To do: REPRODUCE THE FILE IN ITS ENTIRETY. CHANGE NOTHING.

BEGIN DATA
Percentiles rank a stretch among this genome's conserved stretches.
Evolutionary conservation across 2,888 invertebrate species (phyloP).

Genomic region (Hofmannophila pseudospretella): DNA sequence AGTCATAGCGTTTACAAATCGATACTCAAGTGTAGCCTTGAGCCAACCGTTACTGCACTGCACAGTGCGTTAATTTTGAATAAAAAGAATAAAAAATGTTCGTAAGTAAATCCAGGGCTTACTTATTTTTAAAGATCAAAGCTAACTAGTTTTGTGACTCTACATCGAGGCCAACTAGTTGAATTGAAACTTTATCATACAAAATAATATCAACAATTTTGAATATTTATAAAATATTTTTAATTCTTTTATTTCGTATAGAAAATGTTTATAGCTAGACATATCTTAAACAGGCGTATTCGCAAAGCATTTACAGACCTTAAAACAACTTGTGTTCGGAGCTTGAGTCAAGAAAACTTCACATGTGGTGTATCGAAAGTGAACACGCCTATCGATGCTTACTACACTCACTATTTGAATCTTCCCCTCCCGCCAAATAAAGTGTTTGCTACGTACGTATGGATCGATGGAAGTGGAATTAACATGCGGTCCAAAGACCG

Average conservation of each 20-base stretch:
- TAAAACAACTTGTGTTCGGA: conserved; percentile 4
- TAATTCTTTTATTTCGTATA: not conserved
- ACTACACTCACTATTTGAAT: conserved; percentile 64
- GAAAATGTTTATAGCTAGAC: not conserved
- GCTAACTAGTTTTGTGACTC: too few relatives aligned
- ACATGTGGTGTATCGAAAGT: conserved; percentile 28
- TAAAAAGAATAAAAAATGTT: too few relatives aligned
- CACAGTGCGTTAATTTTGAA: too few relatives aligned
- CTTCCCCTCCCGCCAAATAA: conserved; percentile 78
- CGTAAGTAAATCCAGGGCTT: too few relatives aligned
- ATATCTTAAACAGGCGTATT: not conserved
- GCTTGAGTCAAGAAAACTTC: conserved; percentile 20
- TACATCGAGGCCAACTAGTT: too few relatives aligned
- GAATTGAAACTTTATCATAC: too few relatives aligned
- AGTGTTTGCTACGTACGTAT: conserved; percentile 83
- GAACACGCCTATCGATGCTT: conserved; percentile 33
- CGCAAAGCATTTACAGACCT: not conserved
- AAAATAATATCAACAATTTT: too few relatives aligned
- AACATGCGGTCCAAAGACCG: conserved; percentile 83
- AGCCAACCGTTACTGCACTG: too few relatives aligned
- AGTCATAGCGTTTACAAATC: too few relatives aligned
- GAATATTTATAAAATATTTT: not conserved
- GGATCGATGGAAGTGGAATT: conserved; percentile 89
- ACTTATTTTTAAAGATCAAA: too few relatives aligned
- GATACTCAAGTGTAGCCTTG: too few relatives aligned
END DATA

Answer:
Percentiles rank a stretch among this genome's conserved stretches.
Evolutionary conservation across 2,888 invertebrate species (phyloP).

Genomic region (Hofmannophila pseudospretella): DNA sequence AGTCATAGCGTTTACAAATCGATACTCAAGTGTAGCCTTGAGCCAACCGTTACTGCACTGCACAGTGCGTTAATTTTGAATAAAAAGAATAAAAAATGTTCGTAAGTAAATCCAGGGCTTACTTATTTTTAAAGATCAAAGCTAACTAGTTTTGTGACTCTACATCGAGGCCAACTAGTTGAATTGAAACTTTATCATACAAAATAATATCAACAATTTTGAATATTTATAAAATATTTTTAATTCTTTTATTTCGTATAGAAAATGTTTATAGCTAGACATATCTTAAACAGGCGTATTCGCAAAGCATTTACAGACCTTAAAACAACTTGTGTTCGGAGCTTGAGTCAAGAAAACTTCACATGTGGTGTATCGAAAGTGAACACGCCTATCGATGCTTACTACACTCACTATTTGAATCTTCCCCTCCCGCCAAATAAAGTGTTTGCTACGTACGTATGGATCGATGGAAGTGGAATTAACATGCGGTCCAAAGACCG

Average conservation of each 20-base stretch:
- TAAAACAACTTGTGTTCGGA: conserved; percentile 4
- TAATTCTTTTATTTCGTATA: not conserved
- ACTACACTCACTATTTGAAT: conserved; percentile 64
- GAAAATGTTTATAGCTAGAC: not conserved
- GCTAACTAGTTTTGTGACTC: too few relatives aligned
- ACATGTGGTGTATCGAAAGT: conserved; percentile 28
- TAAAAAGAATAAAAAATGTT: too few relatives aligned
- CACAGTGCGTTAATTTTGAA: too few relatives aligned
- CTTCCCCTCCCGCCAAATAA: conserved; percentile 78
- CGTAAGTAAATCCAGGGCTT: too few relatives aligned
- ATATCTTAAACAGGCGTATT: not conserved
- GCTTGAGTCAAGAAAACTTC: conserved; percentile 20
- TACATCGAGGCCAACTAGTT: too few relatives aligned
- GAATTGAAACTTTATCATAC: too few relatives aligned
- AGTGTTTGCTACGTACGTAT: conserved; percentile 83
- GAACACGCCTATCGATGCTT: conserved; percentile 33
- CGCAAAGCATTTACAGACCT: not conserved
- AAAATAATATCAACAATTTT: too few relatives aligned
- AACATGCGGTCCAAAGACCG: conserved; percentile 83
- AGCCAACCGTTACTGCACTG: too few relatives aligned
- AGTCATAGCGTTTACAAATC: too few relatives aligned
- GAATATTTATAAAATATTTT: not conserved
- GGATCGATGGAAGTGGAATT: conserved; percentile 89
- ACTTATTTTTAAAGATCAAA: too few relatives aligned
- GATACTCAAGTGTAGCCTTG: too few relatives aligned